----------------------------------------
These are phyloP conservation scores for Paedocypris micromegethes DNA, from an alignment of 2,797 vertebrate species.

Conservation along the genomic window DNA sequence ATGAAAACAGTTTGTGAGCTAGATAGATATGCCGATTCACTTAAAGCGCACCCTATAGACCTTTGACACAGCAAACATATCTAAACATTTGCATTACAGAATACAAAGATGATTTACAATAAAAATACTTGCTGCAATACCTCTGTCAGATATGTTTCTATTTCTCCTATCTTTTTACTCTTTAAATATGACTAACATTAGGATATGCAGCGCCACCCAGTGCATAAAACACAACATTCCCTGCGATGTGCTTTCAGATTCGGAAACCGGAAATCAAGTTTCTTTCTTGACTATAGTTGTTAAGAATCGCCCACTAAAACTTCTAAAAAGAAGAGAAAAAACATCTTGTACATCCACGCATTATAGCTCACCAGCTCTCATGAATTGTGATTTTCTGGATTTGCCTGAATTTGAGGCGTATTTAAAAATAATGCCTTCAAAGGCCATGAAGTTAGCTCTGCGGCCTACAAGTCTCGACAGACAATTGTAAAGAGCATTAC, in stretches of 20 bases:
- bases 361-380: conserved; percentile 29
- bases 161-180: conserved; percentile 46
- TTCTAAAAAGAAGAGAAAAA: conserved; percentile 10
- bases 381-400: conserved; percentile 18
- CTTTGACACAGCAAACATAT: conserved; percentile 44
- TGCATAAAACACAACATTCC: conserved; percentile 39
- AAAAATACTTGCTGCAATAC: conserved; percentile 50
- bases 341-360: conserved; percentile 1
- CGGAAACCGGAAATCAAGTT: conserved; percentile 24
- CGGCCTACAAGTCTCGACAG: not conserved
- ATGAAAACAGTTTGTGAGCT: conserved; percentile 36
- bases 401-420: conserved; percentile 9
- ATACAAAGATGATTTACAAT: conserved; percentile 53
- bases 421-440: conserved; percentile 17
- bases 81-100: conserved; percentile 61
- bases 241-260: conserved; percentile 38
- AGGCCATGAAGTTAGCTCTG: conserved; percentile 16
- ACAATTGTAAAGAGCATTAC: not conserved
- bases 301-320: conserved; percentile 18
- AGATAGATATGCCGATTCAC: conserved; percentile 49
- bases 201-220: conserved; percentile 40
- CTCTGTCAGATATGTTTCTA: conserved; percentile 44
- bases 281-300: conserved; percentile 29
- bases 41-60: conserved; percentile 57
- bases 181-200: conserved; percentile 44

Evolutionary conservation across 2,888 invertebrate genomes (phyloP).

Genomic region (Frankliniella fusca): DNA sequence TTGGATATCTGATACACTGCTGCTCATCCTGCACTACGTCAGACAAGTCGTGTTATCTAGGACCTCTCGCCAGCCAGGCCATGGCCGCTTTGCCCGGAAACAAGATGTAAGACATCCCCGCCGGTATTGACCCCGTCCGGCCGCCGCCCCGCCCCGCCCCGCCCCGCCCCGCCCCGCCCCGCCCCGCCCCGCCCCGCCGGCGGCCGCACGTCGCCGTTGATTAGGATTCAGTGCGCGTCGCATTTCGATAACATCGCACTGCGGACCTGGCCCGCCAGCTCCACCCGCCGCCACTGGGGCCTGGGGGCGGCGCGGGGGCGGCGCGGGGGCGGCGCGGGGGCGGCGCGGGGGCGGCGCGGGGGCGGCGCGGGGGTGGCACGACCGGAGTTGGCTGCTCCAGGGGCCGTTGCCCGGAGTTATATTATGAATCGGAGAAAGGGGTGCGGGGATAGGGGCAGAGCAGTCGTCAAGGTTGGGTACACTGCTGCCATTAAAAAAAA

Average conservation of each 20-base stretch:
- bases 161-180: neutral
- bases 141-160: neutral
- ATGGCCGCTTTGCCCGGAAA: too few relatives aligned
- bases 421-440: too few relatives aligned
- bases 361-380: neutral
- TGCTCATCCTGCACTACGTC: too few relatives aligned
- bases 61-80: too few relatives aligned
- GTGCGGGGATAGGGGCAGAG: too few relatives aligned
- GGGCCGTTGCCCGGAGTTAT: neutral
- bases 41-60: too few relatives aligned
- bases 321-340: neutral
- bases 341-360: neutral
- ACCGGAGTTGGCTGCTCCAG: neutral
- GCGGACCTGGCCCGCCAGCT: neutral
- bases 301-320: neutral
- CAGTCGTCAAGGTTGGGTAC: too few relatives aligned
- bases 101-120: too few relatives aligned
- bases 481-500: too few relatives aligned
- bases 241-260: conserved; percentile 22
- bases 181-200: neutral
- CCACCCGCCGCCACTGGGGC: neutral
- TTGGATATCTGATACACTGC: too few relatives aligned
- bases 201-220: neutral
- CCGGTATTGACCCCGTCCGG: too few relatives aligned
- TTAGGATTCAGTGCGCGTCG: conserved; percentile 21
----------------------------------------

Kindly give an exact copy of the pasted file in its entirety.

These are phyloP conservation scores for Paedocypris micromegethes DNA, from an alignment of 2,797 vertebrate species.

Conservation along the genomic window DNA sequence ATGAAAACAGTTTGTGAGCTAGATAGATATGCCGATTCACTTAAAGCGCACCCTATAGACCTTTGACACAGCAAACATATCTAAACATTTGCATTACAGAATACAAAGATGATTTACAATAAAAATACTTGCTGCAATACCTCTGTCAGATATGTTTCTATTTCTCCTATCTTTTTACTCTTTAAATATGACTAACATTAGGATATGCAGCGCCACCCAGTGCATAAAACACAACATTCCCTGCGATGTGCTTTCAGATTCGGAAACCGGAAATCAAGTTTCTTTCTTGACTATAGTTGTTAAGAATCGCCCACTAAAACTTCTAAAAAGAAGAGAAAAAACATCTTGTACATCCACGCATTATAGCTCACCAGCTCTCATGAATTGTGATTTTCTGGATTTGCCTGAATTTGAGGCGTATTTAAAAATAATGCCTTCAAAGGCCATGAAGTTAGCTCTGCGGCCTACAAGTCTCGACAGACAATTGTAAAGAGCATTAC, in stretches of 20 bases:
- bases 361-380: conserved; percentile 29
- bases 161-180: conserved; percentile 46
- TTCTAAAAAGAAGAGAAAAA: conserved; percentile 10
- bases 381-400: conserved; percentile 18
- CTTTGACACAGCAAACATAT: conserved; percentile 44
- TGCATAAAACACAACATTCC: conserved; percentile 39
- AAAAATACTTGCTGCAATAC: conserved; percentile 50
- bases 341-360: conserved; percentile 1
- CGGAAACCGGAAATCAAGTT: conserved; percentile 24
- CGGCCTACAAGTCTCGACAG: not conserved
- ATGAAAACAGTTTGTGAGCT: conserved; percentile 36
- bases 401-420: conserved; percentile 9
- ATACAAAGATGATTTACAAT: conserved; percentile 53
- bases 421-440: conserved; percentile 17
- bases 81-100: conserved; percentile 61
- bases 241-260: conserved; percentile 38
- AGGCCATGAAGTTAGCTCTG: conserved; percentile 16
- ACAATTGTAAAGAGCATTAC: not conserved
- bases 301-320: conserved; percentile 18
- AGATAGATATGCCGATTCAC: conserved; percentile 49
- bases 201-220: conserved; percentile 40
- CTCTGTCAGATATGTTTCTA: conserved; percentile 44
- bases 281-300: conserved; percentile 29
- bases 41-60: conserved; percentile 57
- bases 181-200: conserved; percentile 44

Evolutionary conservation across 2,888 invertebrate genomes (phyloP).

Genomic region (Frankliniella fusca): DNA sequence TTGGATATCTGATACACTGCTGCTCATCCTGCACTACGTCAGACAAGTCGTGTTATCTAGGACCTCTCGCCAGCCAGGCCATGGCCGCTTTGCCCGGAAACAAGATGTAAGACATCCCCGCCGGTATTGACCCCGTCCGGCCGCCGCCCCGCCCCGCCCCGCCCCGCCCCGCCCCGCCCCGCCCCGCCCCGCCCCGCCGGCGGCCGCACGTCGCCGTTGATTAGGATTCAGTGCGCGTCGCATTTCGATAACATCGCACTGCGGACCTGGCCCGCCAGCTCCACCCGCCGCCACTGGGGCCTGGGGGCGGCGCGGGGGCGGCGCGGGGGCGGCGCGGGGGCGGCGCGGGGGCGGCGCGGGGGCGGCGCGGGGGTGGCACGACCGGAGTTGGCTGCTCCAGGGGCCGTTGCCCGGAGTTATATTATGAATCGGAGAAAGGGGTGCGGGGATAGGGGCAGAGCAGTCGTCAAGGTTGGGTACACTGCTGCCATTAAAAAAAA

Average conservation of each 20-base stretch:
- bases 161-180: neutral
- bases 141-160: neutral
- ATGGCCGCTTTGCCCGGAAA: too few relatives aligned
- bases 421-440: too few relatives aligned
- bases 361-380: neutral
- TGCTCATCCTGCACTACGTC: too few relatives aligned
- bases 61-80: too few relatives aligned
- GTGCGGGGATAGGGGCAGAG: too few relatives aligned
- GGGCCGTTGCCCGGAGTTAT: neutral
- bases 41-60: too few relatives aligned
- bases 321-340: neutral
- bases 341-360: neutral
- ACCGGAGTTGGCTGCTCCAG: neutral
- GCGGACCTGGCCCGCCAGCT: neutral
- bases 301-320: neutral
- CAGTCGTCAAGGTTGGGTAC: too few relatives aligned
- bases 101-120: too few relatives aligned
- bases 481-500: too few relatives aligned
- bases 241-260: conserved; percentile 22
- bases 181-200: neutral
- CCACCCGCCGCCACTGGGGC: neutral
- TTGGATATCTGATACACTGC: too few relatives aligned
- bases 201-220: neutral
- CCGGTATTGACCCCGTCCGG: too few relatives aligned
- TTAGGATTCAGTGCGCGTCG: conserved; percentile 21